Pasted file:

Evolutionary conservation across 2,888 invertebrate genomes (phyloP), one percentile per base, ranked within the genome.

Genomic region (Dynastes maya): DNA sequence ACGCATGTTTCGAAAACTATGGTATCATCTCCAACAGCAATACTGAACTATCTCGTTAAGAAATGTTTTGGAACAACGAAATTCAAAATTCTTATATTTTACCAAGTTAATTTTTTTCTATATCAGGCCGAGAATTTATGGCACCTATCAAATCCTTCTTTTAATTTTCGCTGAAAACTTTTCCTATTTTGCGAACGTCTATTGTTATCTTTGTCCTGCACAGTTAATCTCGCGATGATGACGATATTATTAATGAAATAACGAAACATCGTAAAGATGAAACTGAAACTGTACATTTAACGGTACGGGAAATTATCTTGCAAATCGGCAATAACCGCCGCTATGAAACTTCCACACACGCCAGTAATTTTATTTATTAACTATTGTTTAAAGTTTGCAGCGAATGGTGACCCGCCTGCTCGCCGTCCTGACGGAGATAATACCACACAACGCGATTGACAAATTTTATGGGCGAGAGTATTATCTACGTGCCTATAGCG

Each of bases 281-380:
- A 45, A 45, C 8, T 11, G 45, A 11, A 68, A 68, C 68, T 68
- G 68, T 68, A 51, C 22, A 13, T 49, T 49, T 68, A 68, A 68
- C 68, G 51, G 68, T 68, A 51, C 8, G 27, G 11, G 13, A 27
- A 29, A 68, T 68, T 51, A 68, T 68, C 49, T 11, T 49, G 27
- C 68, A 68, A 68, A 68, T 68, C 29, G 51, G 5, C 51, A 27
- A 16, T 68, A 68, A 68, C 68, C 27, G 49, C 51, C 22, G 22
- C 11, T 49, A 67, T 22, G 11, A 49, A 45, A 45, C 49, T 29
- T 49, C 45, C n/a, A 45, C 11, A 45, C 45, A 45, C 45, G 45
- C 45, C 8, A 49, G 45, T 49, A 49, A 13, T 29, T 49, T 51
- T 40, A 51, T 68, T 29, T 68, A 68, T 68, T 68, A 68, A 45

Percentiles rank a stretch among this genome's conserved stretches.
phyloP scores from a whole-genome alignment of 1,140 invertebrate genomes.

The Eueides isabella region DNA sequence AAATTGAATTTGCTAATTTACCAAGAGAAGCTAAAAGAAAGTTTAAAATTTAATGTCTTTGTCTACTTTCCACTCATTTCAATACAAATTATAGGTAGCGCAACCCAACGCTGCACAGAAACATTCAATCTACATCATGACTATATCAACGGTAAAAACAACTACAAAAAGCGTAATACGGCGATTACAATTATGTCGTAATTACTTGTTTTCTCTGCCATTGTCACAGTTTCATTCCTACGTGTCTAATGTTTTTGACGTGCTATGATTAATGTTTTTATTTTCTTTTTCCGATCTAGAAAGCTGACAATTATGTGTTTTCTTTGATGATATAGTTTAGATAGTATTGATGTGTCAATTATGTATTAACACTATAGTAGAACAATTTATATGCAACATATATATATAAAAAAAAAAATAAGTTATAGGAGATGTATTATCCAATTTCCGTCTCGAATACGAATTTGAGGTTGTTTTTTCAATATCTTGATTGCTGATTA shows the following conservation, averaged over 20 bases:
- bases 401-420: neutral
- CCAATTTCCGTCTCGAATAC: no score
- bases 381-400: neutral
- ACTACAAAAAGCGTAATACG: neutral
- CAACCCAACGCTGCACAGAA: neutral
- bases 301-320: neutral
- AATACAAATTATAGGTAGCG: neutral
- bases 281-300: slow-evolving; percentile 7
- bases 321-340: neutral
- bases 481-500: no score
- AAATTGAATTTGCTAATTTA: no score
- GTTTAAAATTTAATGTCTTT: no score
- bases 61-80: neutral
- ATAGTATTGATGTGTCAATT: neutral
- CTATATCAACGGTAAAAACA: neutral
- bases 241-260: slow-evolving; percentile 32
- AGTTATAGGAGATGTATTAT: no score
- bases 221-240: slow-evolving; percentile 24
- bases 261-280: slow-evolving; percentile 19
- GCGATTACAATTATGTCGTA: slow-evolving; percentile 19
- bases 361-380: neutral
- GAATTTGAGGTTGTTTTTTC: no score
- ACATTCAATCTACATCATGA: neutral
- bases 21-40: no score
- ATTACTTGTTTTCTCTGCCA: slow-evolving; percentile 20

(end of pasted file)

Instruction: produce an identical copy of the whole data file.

Evolutionary conservation across 2,888 invertebrate genomes (phyloP), one percentile per base, ranked within the genome.

Genomic region (Dynastes maya): DNA sequence ACGCATGTTTCGAAAACTATGGTATCATCTCCAACAGCAATACTGAACTATCTCGTTAAGAAATGTTTTGGAACAACGAAATTCAAAATTCTTATATTTTACCAAGTTAATTTTTTTCTATATCAGGCCGAGAATTTATGGCACCTATCAAATCCTTCTTTTAATTTTCGCTGAAAACTTTTCCTATTTTGCGAACGTCTATTGTTATCTTTGTCCTGCACAGTTAATCTCGCGATGATGACGATATTATTAATGAAATAACGAAACATCGTAAAGATGAAACTGAAACTGTACATTTAACGGTACGGGAAATTATCTTGCAAATCGGCAATAACCGCCGCTATGAAACTTCCACACACGCCAGTAATTTTATTTATTAACTATTGTTTAAAGTTTGCAGCGAATGGTGACCCGCCTGCTCGCCGTCCTGACGGAGATAATACCACACAACGCGATTGACAAATTTTATGGGCGAGAGTATTATCTACGTGCCTATAGCG

Each of bases 281-380:
- A 45, A 45, C 8, T 11, G 45, A 11, A 68, A 68, C 68, T 68
- G 68, T 68, A 51, C 22, A 13, T 49, T 49, T 68, A 68, A 68
- C 68, G 51, G 68, T 68, A 51, C 8, G 27, G 11, G 13, A 27
- A 29, A 68, T 68, T 51, A 68, T 68, C 49, T 11, T 49, G 27
- C 68, A 68, A 68, A 68, T 68, C 29, G 51, G 5, C 51, A 27
- A 16, T 68, A 68, A 68, C 68, C 27, G 49, C 51, C 22, G 22
- C 11, T 49, A 67, T 22, G 11, A 49, A 45, A 45, C 49, T 29
- T 49, C 45, C n/a, A 45, C 11, A 45, C 45, A 45, C 45, G 45
- C 45, C 8, A 49, G 45, T 49, A 49, A 13, T 29, T 49, T 51
- T 40, A 51, T 68, T 29, T 68, A 68, T 68, T 68, A 68, A 45

Percentiles rank a stretch among this genome's conserved stretches.
phyloP scores from a whole-genome alignment of 1,140 invertebrate genomes.

The Eueides isabella region DNA sequence AAATTGAATTTGCTAATTTACCAAGAGAAGCTAAAAGAAAGTTTAAAATTTAATGTCTTTGTCTACTTTCCACTCATTTCAATACAAATTATAGGTAGCGCAACCCAACGCTGCACAGAAACATTCAATCTACATCATGACTATATCAACGGTAAAAACAACTACAAAAAGCGTAATACGGCGATTACAATTATGTCGTAATTACTTGTTTTCTCTGCCATTGTCACAGTTTCATTCCTACGTGTCTAATGTTTTTGACGTGCTATGATTAATGTTTTTATTTTCTTTTTCCGATCTAGAAAGCTGACAATTATGTGTTTTCTTTGATGATATAGTTTAGATAGTATTGATGTGTCAATTATGTATTAACACTATAGTAGAACAATTTATATGCAACATATATATATAAAAAAAAAAATAAGTTATAGGAGATGTATTATCCAATTTCCGTCTCGAATACGAATTTGAGGTTGTTTTTTCAATATCTTGATTGCTGATTA shows the following conservation, averaged over 20 bases:
- bases 401-420: neutral
- CCAATTTCCGTCTCGAATAC: no score
- bases 381-400: neutral
- ACTACAAAAAGCGTAATACG: neutral
- CAACCCAACGCTGCACAGAA: neutral
- bases 301-320: neutral
- AATACAAATTATAGGTAGCG: neutral
- bases 281-300: slow-evolving; percentile 7
- bases 321-340: neutral
- bases 481-500: no score
- AAATTGAATTTGCTAATTTA: no score
- GTTTAAAATTTAATGTCTTT: no score
- bases 61-80: neutral
- ATAGTATTGATGTGTCAATT: neutral
- CTATATCAACGGTAAAAACA: neutral
- bases 241-260: slow-evolving; percentile 32
- AGTTATAGGAGATGTATTAT: no score
- bases 221-240: slow-evolving; percentile 24
- bases 261-280: slow-evolving; percentile 19
- GCGATTACAATTATGTCGTA: slow-evolving; percentile 19
- bases 361-380: neutral
- GAATTTGAGGTTGTTTTTTC: no score
- ACATTCAATCTACATCATGA: neutral
- bases 21-40: no score
- ATTACTTGTTTTCTCTGCCA: slow-evolving; percentile 20